Academia can sometimes be seen as a complex world. However, during the last few years completing my BA and then MA studies, I took advantage of university to learn about things which interest me most. I took the riskier and more challenging route to research a topic which not only I was (and still am) intrigued by, but also a topic which was not heavily researched by academics: heavy metal in Poland during the 1980s. Doing this allowed me to dive deep into Polish history but also learn and implement various academic theories. This also allowed me to look at heavy metal from a different spectrum, one which is not the mainstream view that we are fed by mainstream publications or media. It opened my eyes to a vibrant subculture making its own rules and enjoying life in the grim realities of a Communist government. For this reason, we should cherish academic journals because they have the freedom to look at topics from different angles.
Three years ago we had the pleasure of hosting a guest article by Dr Karl Spracklen about the academic journal Metal Music Studies. Three years later, Karl returns to the realm of MetalRecusants.com… Enjoy our new interview below!
Dom: Hi Karl, to start off, what are you currently listening to?
Karl: Actually listening to Roy Harper, so not very metal at all right now. The last metal album was Rammstein’s Mutter (you can probably guess my computer at work is on alphabetical-by-artist play). The metal I am liking at the moment is the new Wardruna and the fairly new Moonsorrow.
You published the first issue of Metal Music Studies last year. One year in, are you content with it and how it is being received?
It has been a very good first few years for the journal. This year is our second year, and we are already accepting papers for next year’s issue. We have had literally hundreds of submissions, dozens of subscriptions and thousands of downloads. We have just started to offer membership of the International Society for Metal Music Studies, which now includes subscription to the journal. Check out our new website http://ismms.online/, or the Facebook page.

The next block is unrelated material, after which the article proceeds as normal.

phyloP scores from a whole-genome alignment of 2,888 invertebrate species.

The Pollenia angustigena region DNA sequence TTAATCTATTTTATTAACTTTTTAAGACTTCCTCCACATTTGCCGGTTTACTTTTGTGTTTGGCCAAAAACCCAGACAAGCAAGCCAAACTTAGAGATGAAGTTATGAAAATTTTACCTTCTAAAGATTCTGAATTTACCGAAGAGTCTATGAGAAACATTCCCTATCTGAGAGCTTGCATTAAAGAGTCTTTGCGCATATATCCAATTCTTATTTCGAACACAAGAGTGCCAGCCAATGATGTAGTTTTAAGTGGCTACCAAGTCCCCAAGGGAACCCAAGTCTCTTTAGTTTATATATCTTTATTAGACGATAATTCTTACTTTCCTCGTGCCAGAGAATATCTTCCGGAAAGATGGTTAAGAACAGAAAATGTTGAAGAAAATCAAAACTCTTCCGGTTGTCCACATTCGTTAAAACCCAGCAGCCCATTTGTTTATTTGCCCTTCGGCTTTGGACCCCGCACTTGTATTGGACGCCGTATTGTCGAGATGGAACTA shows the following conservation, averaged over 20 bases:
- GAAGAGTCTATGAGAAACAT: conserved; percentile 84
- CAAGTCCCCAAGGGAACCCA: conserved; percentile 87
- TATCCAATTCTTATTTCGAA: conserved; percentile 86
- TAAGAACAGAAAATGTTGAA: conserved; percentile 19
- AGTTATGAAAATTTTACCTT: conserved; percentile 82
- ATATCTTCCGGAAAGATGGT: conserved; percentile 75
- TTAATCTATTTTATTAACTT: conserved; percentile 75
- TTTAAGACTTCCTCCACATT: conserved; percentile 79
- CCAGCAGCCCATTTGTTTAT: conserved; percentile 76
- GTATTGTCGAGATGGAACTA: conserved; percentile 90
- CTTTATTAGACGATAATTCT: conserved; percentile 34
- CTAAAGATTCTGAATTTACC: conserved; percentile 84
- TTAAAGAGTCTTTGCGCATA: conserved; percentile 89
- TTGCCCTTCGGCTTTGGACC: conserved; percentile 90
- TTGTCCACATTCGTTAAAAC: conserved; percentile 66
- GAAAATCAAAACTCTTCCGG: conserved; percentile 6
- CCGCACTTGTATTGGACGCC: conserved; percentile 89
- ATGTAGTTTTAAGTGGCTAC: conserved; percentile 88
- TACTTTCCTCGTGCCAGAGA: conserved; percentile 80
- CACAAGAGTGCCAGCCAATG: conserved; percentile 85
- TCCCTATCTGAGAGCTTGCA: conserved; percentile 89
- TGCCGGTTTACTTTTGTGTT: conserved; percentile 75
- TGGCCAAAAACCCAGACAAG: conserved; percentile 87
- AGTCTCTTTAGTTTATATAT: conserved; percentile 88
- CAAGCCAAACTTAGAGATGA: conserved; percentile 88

For those of us who are not in the academic world, could you explain to us how an academic journal works? How does it differ from typical magazines or other publications? How does the selection and editing process work?
People who want to write for the journal normally approach us first with ideas for papers. We have traditional academic papers based on research or theory, and shorter papers that allow people to make an argument or present some ideas. We advertise to other academics and metal fans our deadlines and details. We also approach people who we think we would like to write for us – but of course they still go through a review process. The key thing that is unique to academic journals is anyone can submit to any journal, at any time, and everybody has to go through the same editorial process.
We have a two-stage review process. The first-stage is where we can reject a submission because it does not fit, or its referencing needs re-working. We do accept re-submissions of those rejected papers if they tidy them up! Then the submissions go to two or more expert reviewers. We ask them to read and comment on the papers, and make a decision. This is what we call peer review, and we do it anonymously. It is only once papers are accepted that we and the publisher Intellect step in and do some copy-editing and proofing.